Features

May 2019 Issue




Lessons Not Learned

Pilots have succumbed to spatial disorientation for more than a century, despite generations of successive improvements to their aircraft. Why canít we fix this?

On December 29, 2016, a Cessna 525C Citation CJ4 crashed into Lake Erie less than a minute and a half after taking off from Cleveland’s Burke Lakefront Airport, killing all six on board. The NTSB eventually concluded that the pilot became disoriented climbing into low clouds over the lake on a dark night.

The accident occurred nine years almost to the day after an 18,600-hour airline transport pilot flew a Beech Baron into the lake just after departing from the same airport on a nighttime positioning flight. In the case of the Citation, the Board surmised that due to the pilot’s recent transition from a Citation Mustang with a different panel layout, he might have been unaware that he’d never engaged the autopilot as he’d presumably intended. On the night of the Baron accident, ceilings were 25,000 feet and visibility unrestricted, but the moon and city lights were behind the pilot once he turned north over the lake.

These are just two recent examples demonstrating that properly qualified pilots in aircraft equipped with full IFR panels and capable autopilots still lose track of which side is up. Spatial disorientation has plagued pilots since World War I combatants first tried ducking in and out of clouds to evade their opponents, and despite progressive refinements in equipment and training it shows little sign of fading away. How has the accumulated experience of more than a century failed to solve this problem?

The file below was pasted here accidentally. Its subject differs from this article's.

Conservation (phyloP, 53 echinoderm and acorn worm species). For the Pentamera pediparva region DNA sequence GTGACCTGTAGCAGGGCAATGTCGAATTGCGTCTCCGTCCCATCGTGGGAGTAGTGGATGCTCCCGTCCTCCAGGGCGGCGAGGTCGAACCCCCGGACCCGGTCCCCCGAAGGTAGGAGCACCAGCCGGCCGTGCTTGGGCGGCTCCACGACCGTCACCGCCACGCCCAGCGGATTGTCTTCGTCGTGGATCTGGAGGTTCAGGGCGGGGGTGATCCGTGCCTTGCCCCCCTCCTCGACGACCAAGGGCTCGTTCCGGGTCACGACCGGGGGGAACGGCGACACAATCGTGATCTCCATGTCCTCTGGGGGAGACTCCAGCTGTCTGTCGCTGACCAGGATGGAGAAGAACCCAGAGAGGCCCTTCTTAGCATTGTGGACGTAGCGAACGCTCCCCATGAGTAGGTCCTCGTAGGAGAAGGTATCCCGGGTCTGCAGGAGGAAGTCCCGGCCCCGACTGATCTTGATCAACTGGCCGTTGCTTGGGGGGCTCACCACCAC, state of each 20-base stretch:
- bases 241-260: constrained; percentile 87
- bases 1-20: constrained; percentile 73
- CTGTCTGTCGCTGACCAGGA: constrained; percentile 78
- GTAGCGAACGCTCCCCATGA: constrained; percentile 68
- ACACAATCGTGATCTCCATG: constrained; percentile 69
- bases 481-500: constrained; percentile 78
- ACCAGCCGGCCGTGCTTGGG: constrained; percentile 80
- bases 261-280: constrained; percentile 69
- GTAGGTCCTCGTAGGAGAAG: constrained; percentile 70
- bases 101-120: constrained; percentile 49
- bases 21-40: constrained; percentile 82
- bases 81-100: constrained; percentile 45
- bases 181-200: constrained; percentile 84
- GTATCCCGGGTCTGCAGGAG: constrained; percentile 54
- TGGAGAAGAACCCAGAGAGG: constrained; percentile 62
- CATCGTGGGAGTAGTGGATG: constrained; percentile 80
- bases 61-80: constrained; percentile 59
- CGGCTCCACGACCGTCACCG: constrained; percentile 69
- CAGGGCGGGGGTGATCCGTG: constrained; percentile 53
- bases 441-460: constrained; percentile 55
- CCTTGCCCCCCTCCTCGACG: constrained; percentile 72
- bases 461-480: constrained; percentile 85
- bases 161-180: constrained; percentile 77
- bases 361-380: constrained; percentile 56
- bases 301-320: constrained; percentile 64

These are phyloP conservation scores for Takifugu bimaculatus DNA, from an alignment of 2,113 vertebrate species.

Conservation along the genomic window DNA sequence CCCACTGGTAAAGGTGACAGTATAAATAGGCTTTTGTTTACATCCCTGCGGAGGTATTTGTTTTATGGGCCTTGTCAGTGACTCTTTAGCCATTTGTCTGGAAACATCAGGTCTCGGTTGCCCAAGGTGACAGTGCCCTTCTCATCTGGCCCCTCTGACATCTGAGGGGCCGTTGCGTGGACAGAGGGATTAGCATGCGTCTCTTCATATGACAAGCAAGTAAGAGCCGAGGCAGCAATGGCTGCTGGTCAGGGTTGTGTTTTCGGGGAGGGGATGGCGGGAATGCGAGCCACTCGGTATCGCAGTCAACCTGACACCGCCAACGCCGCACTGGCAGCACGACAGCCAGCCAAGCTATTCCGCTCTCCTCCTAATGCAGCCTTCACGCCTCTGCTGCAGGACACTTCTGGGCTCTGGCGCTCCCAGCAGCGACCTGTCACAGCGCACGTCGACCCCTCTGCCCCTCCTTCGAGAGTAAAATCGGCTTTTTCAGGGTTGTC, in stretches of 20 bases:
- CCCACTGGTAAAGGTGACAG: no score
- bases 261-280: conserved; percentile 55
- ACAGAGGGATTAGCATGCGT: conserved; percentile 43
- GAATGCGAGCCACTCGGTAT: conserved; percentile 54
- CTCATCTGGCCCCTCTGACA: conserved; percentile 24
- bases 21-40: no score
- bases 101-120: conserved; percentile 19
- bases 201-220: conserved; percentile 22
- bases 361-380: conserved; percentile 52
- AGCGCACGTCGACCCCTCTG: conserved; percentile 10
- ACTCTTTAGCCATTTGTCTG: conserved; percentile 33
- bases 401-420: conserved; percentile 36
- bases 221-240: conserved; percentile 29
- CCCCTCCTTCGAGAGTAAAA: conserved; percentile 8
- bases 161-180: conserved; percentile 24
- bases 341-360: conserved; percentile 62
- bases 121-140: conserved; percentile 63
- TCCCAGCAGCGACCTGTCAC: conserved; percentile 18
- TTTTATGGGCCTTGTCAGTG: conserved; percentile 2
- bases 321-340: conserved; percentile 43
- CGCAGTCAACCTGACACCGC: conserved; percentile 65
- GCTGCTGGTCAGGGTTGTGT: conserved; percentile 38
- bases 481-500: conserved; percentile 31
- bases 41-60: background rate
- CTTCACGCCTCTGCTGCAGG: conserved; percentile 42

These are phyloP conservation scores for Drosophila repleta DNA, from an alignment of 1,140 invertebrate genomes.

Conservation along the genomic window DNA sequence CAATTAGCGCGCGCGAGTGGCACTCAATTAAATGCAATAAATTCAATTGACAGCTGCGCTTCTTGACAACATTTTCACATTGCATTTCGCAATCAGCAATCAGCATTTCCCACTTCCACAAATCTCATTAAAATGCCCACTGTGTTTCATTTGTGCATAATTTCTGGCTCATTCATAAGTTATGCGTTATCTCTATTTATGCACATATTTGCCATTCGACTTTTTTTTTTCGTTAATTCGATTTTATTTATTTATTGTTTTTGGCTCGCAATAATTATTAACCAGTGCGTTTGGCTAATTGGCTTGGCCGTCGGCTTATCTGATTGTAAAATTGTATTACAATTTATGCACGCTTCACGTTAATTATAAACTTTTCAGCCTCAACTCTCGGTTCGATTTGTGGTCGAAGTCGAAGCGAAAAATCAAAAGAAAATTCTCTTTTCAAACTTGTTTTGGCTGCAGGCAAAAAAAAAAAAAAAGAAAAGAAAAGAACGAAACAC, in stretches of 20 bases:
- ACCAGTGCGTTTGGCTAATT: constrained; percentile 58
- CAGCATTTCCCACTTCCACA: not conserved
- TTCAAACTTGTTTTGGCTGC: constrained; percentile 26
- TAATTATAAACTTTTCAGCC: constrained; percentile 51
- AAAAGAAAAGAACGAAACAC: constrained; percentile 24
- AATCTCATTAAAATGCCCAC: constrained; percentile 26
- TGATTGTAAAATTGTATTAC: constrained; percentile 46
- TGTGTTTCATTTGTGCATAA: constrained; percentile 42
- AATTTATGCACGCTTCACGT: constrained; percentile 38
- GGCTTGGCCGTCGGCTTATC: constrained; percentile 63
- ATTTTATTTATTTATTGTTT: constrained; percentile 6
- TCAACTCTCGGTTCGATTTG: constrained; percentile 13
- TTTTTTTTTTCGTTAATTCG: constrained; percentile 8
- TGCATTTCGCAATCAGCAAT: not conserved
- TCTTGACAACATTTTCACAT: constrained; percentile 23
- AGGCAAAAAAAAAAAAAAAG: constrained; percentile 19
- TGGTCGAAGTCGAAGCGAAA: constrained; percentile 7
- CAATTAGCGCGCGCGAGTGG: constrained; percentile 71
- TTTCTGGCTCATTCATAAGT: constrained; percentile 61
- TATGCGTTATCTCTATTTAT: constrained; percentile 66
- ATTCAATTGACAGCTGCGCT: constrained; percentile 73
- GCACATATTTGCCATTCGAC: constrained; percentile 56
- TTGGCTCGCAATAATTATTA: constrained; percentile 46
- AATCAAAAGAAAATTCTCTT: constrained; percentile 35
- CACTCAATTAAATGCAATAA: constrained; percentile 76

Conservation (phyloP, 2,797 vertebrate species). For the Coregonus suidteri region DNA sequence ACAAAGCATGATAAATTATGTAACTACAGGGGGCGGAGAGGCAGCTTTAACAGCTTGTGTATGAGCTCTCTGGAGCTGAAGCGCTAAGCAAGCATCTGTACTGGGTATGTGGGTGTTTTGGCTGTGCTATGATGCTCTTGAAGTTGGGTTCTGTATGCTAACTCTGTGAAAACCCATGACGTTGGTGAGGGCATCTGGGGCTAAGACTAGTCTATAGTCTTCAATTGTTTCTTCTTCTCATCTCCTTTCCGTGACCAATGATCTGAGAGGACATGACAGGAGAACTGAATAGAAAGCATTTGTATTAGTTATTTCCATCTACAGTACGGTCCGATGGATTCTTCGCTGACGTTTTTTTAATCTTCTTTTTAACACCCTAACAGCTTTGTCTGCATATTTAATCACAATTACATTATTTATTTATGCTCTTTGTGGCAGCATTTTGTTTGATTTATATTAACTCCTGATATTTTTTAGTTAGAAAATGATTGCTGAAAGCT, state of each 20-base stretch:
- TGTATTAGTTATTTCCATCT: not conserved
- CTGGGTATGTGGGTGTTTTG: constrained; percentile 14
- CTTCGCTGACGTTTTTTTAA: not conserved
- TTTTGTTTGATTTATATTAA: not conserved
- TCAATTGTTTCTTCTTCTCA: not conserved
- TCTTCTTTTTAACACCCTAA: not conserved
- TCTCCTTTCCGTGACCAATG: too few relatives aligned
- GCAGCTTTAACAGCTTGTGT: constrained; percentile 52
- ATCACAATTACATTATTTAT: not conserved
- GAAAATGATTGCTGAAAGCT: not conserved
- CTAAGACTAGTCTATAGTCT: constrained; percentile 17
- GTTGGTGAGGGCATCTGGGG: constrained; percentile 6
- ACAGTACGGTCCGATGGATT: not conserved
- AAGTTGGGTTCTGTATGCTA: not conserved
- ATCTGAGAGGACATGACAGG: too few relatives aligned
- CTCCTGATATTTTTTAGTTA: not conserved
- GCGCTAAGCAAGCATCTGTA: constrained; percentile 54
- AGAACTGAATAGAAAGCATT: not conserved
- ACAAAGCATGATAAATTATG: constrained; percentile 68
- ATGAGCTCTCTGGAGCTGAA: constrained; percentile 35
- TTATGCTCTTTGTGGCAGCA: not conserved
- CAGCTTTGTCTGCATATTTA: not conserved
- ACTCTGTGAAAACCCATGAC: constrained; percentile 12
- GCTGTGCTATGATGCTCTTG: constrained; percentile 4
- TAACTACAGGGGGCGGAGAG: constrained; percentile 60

Yaw Strings Not the Answer

Accident probable causes in the earliest days of aerial combat were often hard to categorize, but weather hazards came into sharp focus after the U.S. Post Office contracted with the Army Signal Corps to develop scheduled airmail service. Postal officials were determined to prove that deliveries could be made on schedule in all seasons and all weather, and Army officers had little patience with pilots’ concerns about niceties like ceilings and visibility.

The pressure to fly no matter what (sound familiar?) led many early mail pilots to learn the hard way that they couldn’t rely on their senses to keep them right-side-up in the clouds. At least 34 were killed in the first eight years, leading to the grim joke that the life expectancy of an airmail pilot was “about six weeks.” To avoid loss of visual references, those dispatched into low weather went to extreme lengths to maintain ground contact. Mail service pioneer Jack Knight remembered flying over the Allegheny Mountains in 1919 this way:

“Deep gullies and high hills heavily timbered made fog flying a very risky touchy affair. Flying at 30 to 50 feet with never over 100 feet forward visibility in the average fog—made a great many angels out of good pilots. Rushing through this murk at 100 M.P.H. Suddenly a wooded hillside looms up—just about 1/10 of a second of indecision and it’s just too bad.”

Later in the same collection of notes, now in the archives of the Smithsonian Air and Space Museum, Knight recalls a particularly bad day that left him “Pushing forward at 100 mph through murky damp fog—just clearing house tops—brushing thru tree tops, finally after ten minutes of this I began to lose sight of ground although my wing tip had been practically even with the insulators along a telephone line.”